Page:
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This article is taken from PN Review 166, Volume 32 Number 2, November - December 2005.

Byron, Auden, and the Poetry of Disenchantment Roger Caldwell

Byron famously reneged on Romanticism. Believing himself - as we now think mistakenly - to be living in 'the declining age of English poetry', he thought that he and his fellow-Romantics were 'upon a wrong revolutionary poetical system' and advocated instead a return to an earlier one: 'Thou shalt believe in Milton, Dryden, Pope, / Thou shalt not set up Wordsworth, Coleridge, Southey.' In fact, though Byron from the beginning of his career advocated an Augustan aesthetic, he can hardly be said to have practised it. Don Juan, whatever else it is, is not a return to the eighteenth century.

The case of the Romantic Byron renouncing Romanticism can be paralleled by the case of the Modernist Auden - himself, of course, the author of a 'Letter to Lord Byron' - renouncing Modernism, and for remarkably similar reasons. The attempt by some critics to turn Byron into a sort of postmodernist comes up against the fact that Byron, however devious a writer he may be, had something of a puritan conscience when it came to telling the truth, however 'slant' it may need be told: 'If the essence of poetry is to be a lie, throw it to the dogs, or banish it from your republic, as Plato would have done.'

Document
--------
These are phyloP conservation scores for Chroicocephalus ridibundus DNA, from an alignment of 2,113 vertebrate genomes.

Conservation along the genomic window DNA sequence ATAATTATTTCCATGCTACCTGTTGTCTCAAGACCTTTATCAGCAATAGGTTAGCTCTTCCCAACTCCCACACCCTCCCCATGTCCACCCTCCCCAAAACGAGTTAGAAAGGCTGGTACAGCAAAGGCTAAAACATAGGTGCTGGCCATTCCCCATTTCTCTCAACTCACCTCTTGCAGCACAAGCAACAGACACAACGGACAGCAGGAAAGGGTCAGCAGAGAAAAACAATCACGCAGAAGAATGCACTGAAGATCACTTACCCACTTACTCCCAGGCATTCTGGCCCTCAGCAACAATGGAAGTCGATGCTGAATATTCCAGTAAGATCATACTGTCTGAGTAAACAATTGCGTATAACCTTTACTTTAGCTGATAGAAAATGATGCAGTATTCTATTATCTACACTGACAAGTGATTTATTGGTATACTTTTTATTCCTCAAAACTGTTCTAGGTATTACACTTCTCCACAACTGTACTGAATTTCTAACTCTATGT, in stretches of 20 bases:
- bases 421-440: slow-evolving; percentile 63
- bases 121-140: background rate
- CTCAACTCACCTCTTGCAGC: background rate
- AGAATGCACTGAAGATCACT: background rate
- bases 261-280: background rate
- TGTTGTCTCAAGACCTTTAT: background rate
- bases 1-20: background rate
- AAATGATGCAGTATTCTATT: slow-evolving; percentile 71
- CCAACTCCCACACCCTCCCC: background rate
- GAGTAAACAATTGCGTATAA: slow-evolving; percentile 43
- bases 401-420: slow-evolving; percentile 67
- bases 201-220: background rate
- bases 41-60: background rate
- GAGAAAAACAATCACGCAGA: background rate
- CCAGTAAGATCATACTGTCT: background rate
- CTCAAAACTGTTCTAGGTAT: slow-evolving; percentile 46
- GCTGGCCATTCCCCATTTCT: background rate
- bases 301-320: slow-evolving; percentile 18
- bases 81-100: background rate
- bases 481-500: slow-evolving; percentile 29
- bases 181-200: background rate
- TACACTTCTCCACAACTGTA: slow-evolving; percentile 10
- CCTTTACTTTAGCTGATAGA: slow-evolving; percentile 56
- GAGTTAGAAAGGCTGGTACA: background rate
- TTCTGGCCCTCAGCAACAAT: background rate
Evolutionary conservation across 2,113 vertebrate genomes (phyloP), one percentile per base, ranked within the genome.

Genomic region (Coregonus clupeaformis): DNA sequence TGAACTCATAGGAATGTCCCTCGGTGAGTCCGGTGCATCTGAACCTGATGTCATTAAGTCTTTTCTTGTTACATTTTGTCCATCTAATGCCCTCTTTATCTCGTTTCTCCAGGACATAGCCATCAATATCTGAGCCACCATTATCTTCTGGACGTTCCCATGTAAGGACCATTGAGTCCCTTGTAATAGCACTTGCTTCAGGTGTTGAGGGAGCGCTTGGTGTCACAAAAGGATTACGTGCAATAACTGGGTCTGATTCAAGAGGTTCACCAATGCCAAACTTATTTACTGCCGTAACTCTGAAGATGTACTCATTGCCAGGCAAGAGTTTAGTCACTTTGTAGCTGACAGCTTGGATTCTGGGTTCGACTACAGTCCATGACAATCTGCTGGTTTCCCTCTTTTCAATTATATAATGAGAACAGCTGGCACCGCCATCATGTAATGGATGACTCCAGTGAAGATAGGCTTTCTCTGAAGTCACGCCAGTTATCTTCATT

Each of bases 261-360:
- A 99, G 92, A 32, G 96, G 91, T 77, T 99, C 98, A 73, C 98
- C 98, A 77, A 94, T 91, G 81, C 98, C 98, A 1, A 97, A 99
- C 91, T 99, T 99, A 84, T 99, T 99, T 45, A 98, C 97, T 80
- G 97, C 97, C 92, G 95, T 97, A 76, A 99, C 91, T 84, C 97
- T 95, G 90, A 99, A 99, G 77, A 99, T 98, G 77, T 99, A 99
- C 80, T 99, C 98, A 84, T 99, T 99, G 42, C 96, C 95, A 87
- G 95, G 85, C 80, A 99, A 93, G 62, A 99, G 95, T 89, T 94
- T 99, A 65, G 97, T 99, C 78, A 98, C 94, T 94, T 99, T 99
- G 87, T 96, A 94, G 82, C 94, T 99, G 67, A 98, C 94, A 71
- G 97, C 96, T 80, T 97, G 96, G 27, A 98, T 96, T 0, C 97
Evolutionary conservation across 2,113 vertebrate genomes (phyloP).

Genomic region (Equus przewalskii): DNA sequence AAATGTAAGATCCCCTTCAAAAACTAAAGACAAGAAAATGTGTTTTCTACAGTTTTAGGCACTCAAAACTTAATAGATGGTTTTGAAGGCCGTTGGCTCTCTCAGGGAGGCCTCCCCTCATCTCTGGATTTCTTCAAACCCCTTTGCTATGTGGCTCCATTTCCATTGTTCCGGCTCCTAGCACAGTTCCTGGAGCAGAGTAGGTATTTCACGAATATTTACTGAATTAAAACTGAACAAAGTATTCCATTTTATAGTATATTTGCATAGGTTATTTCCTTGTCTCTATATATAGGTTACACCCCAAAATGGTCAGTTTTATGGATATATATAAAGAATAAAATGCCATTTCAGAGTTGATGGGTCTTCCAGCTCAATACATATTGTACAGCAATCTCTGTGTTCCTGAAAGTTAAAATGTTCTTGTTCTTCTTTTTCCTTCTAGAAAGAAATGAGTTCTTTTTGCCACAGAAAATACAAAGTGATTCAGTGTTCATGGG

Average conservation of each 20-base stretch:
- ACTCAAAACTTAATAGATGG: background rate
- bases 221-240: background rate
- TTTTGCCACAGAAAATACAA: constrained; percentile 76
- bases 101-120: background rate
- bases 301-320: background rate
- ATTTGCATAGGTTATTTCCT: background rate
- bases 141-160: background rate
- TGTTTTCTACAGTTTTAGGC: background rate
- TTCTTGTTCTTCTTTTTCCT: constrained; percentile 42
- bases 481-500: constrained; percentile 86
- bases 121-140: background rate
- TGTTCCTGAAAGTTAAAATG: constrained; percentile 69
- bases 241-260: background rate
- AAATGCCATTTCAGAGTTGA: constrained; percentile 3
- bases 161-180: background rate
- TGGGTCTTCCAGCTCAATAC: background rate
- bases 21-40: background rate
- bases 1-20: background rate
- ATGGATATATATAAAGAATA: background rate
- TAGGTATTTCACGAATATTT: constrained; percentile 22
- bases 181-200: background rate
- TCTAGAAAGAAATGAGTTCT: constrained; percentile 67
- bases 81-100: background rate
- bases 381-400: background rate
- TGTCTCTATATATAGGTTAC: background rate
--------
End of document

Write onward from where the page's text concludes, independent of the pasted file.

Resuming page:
In a similar spirit the late Auden, who had struggled in his earlier writings with the influence of Yeats, came to see him as a symbol of 'everything which I must ...


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